Refuse collection is finally under way in Pretoria after waste removal workers, employed on a contract basis by the Tshwane Metro Council went on a two-week-long strike. The workers were demanding overtime payments for September, which the council paid to them last Friday.
Although the strike is over, rubbish is still overflowing in certain parts of the city including at two garden refuse sites in Rooihuiskraal and Dorandia. The council's Dikeledi Phiri says a 'damage control' schedule has been devised to fix the problem as soon as possible. It is unclear if Pretoria residents will be billed for services not rendered over the two-week period.
Just in time, too. If it had gone on for another week I'd have been collecting old tyres to burn in Soutpansberg Road, which seems to be the standard method of complaining about poor service delivery nowadays.
This episode illustrates some of the problems of the Thatcherist mania for privatisation, which is still with is nearly 20 years after Margaret Thatcher resigned.
Rubbish removal is one of the core services of the monicipality. It is not something that should be contracted out to others, and the ANC-controlled Tshwane City Council should know better.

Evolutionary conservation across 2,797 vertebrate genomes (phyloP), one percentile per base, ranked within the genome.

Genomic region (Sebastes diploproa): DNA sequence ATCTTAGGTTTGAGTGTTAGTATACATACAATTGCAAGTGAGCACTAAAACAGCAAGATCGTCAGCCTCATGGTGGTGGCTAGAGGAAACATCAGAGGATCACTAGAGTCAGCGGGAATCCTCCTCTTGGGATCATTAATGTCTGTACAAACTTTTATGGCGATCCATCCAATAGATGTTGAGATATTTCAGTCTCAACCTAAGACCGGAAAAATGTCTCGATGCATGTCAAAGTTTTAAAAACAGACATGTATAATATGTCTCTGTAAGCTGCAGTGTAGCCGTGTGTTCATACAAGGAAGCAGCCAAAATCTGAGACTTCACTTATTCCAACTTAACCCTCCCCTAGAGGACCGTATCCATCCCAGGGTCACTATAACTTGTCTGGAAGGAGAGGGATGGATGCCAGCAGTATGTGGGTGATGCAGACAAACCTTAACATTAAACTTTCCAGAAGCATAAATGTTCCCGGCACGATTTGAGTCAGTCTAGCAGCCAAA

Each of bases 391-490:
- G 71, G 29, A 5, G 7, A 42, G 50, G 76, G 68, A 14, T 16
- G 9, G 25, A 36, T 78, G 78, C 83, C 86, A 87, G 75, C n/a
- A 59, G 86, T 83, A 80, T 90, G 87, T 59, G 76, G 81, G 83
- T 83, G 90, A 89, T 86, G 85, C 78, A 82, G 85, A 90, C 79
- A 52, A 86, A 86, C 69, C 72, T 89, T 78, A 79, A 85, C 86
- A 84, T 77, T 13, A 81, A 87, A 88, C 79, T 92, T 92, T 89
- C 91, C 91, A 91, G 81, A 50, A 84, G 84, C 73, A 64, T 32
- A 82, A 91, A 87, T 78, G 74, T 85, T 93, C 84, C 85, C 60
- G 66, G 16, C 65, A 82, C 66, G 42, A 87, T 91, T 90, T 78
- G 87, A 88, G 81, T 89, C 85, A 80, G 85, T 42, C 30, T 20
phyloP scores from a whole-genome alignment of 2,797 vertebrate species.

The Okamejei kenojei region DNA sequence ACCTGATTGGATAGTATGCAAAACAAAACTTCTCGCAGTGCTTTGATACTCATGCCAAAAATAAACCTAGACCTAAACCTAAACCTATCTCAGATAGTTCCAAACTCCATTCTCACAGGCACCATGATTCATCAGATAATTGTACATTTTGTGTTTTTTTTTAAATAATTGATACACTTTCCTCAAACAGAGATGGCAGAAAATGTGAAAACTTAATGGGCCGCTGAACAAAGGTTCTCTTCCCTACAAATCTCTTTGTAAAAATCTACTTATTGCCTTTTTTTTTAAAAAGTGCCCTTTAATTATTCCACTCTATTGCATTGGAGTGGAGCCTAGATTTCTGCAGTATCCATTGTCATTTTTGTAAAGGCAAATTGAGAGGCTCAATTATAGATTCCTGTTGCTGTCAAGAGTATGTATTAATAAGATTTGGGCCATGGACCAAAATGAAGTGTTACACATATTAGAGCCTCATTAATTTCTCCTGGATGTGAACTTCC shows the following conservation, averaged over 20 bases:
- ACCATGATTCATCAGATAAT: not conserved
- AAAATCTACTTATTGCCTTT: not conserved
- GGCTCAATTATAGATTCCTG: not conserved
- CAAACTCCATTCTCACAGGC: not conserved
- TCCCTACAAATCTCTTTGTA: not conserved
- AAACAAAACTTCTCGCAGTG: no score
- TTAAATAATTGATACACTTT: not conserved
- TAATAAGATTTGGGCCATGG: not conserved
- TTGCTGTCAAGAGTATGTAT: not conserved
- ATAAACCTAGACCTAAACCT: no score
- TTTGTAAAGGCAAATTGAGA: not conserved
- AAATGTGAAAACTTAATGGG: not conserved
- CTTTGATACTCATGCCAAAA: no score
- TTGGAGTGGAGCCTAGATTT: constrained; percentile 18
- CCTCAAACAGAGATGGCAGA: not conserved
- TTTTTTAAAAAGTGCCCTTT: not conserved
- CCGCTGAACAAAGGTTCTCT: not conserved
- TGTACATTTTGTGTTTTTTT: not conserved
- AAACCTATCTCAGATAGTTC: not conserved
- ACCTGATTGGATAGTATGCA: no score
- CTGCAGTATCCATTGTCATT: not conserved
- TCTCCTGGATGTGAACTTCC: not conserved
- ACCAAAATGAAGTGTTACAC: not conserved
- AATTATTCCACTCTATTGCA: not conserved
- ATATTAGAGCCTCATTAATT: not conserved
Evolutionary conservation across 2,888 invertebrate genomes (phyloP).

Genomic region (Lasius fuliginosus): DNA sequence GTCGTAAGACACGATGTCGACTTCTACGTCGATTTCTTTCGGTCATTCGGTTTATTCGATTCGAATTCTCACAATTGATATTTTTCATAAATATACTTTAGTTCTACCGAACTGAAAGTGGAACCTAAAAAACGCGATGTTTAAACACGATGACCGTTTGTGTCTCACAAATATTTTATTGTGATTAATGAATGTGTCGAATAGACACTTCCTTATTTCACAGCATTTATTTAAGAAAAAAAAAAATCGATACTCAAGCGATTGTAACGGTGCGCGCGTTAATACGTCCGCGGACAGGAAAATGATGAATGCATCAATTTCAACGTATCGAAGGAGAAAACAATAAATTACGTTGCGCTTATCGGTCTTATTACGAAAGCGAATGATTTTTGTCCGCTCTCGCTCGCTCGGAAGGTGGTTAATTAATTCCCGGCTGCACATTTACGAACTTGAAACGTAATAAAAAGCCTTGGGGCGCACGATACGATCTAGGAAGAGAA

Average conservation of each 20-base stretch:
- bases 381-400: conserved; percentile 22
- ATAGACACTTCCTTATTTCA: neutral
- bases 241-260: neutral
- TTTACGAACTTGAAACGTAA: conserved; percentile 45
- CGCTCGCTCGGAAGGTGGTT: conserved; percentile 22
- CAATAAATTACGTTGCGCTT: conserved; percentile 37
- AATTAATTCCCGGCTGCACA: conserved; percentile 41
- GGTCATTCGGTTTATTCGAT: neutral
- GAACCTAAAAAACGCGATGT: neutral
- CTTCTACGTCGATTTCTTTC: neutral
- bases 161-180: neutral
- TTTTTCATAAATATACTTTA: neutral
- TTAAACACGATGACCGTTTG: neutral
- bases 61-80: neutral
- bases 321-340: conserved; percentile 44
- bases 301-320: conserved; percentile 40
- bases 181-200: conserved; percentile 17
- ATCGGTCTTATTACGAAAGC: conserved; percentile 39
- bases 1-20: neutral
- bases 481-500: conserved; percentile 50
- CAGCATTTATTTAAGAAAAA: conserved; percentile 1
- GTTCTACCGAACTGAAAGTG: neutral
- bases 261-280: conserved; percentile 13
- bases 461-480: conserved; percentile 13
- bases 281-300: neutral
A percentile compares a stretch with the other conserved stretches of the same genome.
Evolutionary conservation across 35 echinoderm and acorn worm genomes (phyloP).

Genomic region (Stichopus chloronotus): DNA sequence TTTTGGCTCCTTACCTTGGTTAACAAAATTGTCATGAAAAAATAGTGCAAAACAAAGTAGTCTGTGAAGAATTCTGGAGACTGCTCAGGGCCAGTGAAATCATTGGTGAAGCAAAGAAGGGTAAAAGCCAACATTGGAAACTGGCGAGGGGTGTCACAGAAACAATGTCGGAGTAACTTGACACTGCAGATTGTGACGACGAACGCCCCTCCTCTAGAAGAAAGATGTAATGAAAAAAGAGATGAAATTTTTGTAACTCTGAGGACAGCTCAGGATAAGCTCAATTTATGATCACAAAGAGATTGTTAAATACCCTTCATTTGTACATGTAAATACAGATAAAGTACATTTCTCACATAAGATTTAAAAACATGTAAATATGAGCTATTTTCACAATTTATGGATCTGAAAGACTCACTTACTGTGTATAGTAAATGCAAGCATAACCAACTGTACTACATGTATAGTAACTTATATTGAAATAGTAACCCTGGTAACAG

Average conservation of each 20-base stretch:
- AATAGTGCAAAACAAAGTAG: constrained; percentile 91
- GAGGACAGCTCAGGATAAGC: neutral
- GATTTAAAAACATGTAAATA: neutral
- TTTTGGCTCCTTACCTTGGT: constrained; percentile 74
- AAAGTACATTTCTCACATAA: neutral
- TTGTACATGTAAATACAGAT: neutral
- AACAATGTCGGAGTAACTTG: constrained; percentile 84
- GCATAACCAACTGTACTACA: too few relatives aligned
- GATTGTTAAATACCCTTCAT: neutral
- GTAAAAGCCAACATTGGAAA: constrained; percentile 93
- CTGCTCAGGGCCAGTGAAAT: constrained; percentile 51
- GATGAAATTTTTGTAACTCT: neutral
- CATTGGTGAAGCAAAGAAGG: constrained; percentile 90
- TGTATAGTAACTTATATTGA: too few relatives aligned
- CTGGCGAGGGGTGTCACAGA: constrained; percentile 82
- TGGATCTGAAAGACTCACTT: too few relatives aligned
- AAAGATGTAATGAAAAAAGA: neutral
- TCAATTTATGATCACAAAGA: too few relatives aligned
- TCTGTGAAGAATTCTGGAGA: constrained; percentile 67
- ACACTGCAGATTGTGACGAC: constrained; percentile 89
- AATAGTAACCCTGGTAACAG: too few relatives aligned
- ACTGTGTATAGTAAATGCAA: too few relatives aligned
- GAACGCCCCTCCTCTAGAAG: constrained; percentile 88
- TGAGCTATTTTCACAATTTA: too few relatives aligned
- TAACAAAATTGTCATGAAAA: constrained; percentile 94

Rubbish removal should be done by by municipal workers using municipally-owned vehicles. If the municipality contracts it out, then they are simply abdicating their responsibility. If they really think that it should be done by private enterprise, then let each household make its own contract with a rubbish-removal service provider of its choice, and let us live with the consequences (cheap fly-by-night operators dumping it at the roadside when no one is looking). And then let the municipal rates be reduced accordingly.
Why is it better that this service should be done by the municipality, at least in larger towns (when we lived in Melmoth, in Zululand, population about 2000, the rubbish was put in plastic bags and collected by a tractor pulling a trailer)? In the big towns we have wheelie bins, which need specially equipped compactor lorries to collect. If a private firm were to tender for this, for say three years, they would have to have a lot of capital to equip themselves to begin with. And if their tender was not renewed, they would stand to lose a lot of capital, unless they sold it to the next operator. And, what is more, the workers for the firm that lost the tender bid would also stand to lose their jobs, and probably end up having to resort to crime for a living. To make such a system work more smoothly, it would need a lot more lubrication than a fully-owned municipal undertaking. The lubrication would probably take the form of greasing the palms of municipal officials and such things.
It would be better for the municipality to trun the operation, with a stable work force who had at least a modicum of job security, a pension and a medical aid, which contract workers don't get. And then we wonder why we have such a high crime rate.